LEIPZIG, Germany — Modern technology can not only allow some deaf children to hear sound, but a recent study indicates that with the help of a cochlear implant, they can even learn words faster than children who can hear.
Researchers at the Max Planck Institute for Human Cognitive and Brain Sciences and the University Medical Centre Dresden wanted more insight into the process of learning language in deaf and hearing children. More specifically, they wanted to know which processes specifically affect when deaf and hearing children start to learn language.
Cochlear implants — tiny devices that are surgically set within the inner ear — receive sound waves, convert them to electrical signals, and send these signals directly to the auditory nerve. This technology revolutionized hearing therapy for deaf children. Scientists and physicians had thought that children with cochlear implants reach the same level of language skill as hearing children much later. Previous research showed children with cochlear implants took longer to develop proficiency at key stages in learning their first language.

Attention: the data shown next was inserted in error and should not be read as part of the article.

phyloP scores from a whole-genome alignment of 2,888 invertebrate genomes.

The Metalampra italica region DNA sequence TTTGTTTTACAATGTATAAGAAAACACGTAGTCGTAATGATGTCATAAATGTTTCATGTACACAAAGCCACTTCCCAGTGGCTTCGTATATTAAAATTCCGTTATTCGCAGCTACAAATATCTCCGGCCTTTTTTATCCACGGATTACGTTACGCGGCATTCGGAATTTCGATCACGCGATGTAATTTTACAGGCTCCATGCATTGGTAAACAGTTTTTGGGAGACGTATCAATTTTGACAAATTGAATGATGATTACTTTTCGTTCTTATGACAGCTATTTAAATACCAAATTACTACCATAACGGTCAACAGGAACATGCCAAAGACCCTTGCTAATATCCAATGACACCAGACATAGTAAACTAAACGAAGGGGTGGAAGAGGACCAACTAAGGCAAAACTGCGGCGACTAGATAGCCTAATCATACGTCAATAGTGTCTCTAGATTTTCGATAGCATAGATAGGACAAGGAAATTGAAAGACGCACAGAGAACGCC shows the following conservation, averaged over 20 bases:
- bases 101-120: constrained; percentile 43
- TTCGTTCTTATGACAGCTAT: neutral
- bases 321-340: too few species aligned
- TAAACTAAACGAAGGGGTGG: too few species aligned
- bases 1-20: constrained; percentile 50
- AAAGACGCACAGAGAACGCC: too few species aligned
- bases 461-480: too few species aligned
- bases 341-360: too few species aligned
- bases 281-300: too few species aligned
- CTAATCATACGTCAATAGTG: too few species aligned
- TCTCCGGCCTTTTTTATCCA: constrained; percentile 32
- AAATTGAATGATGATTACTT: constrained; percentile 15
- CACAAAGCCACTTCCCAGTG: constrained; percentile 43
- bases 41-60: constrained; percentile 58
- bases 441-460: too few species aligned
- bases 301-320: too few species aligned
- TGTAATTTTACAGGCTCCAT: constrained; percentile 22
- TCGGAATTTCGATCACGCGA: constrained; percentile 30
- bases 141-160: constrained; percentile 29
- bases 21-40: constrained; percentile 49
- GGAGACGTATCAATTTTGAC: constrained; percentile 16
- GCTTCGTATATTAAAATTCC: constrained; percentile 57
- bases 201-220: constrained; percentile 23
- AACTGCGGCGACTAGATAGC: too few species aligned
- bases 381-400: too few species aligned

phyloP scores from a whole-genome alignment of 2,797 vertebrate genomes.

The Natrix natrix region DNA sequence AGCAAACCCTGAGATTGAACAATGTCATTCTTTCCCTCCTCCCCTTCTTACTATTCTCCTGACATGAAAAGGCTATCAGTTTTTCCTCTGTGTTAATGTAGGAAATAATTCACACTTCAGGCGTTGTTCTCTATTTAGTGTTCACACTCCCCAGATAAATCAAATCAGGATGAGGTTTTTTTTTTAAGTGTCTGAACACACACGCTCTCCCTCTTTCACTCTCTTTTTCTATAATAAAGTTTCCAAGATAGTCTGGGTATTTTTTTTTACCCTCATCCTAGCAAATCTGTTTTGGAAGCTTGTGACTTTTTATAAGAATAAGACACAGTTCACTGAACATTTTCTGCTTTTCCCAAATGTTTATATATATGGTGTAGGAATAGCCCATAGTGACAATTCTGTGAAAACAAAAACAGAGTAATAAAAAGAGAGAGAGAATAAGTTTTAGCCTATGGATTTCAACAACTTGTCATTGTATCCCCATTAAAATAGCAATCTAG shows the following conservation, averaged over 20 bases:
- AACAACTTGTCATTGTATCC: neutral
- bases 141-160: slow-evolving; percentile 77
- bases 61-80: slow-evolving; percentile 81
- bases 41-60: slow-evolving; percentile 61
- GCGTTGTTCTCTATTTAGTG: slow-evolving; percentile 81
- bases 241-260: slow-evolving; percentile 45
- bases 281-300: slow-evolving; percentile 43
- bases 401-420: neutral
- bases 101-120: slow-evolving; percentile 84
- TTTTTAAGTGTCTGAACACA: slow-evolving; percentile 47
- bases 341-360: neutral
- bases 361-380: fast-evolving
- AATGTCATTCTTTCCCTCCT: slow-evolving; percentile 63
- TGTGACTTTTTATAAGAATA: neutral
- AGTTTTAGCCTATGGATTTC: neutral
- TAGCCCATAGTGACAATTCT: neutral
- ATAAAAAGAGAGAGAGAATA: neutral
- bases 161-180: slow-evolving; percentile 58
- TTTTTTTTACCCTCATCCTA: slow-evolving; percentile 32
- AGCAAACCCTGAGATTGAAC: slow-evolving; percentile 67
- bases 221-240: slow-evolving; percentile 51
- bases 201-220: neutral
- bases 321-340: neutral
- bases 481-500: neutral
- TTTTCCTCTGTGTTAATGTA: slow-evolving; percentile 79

But the study, headed by Niki Vavatzanidis, found new results. The research team recruited 32 children with cochlear implants in both ears and tested their ability to recognize words after 12, 18, and 24 months from implantation. Researchers monitored the participants’ brain activity using electroencephalography. The children were shown images of objects which were named either correctly or incorrectly, and a signal picked up by the EEG indicated when they registered an incorrect word. This process confirmed that the children had learned the correct word.
“We observed that when deaf children get their implants, they learn words faster than those with normal hearing. Consequently, they build up certain word pools faster,” says Vavatzanidis in a news release.
A typical child needs about fourteen months to accurately recognize when known objects are named incorrectly. But for deaf children with the cochlear implant, the feat only took them twelve months. The reason for this new finding could be because the children with implants are older when they’re able to listen to spoken language, compared to a child who picks up on sound while still in the womb.
“It is not just the memory, but also the broader knowledge about their surroundings that is more formed. They already know about objects in their environment and have accumulated non-linguistic semantic categories,” explains Vavatzanidis.
Adds Angela D. Friederici, study leader and head of the institute: “Children with cochlear implants could help us understand the general processes of language acquisition and determine which single steps are age-dependent. We now know that age does not affect how fast children learn words. On the contrary, they seem to catch up even if they were previously disadvantaged.”
The study was published January 17, 2018 in the journal Scientific Reports.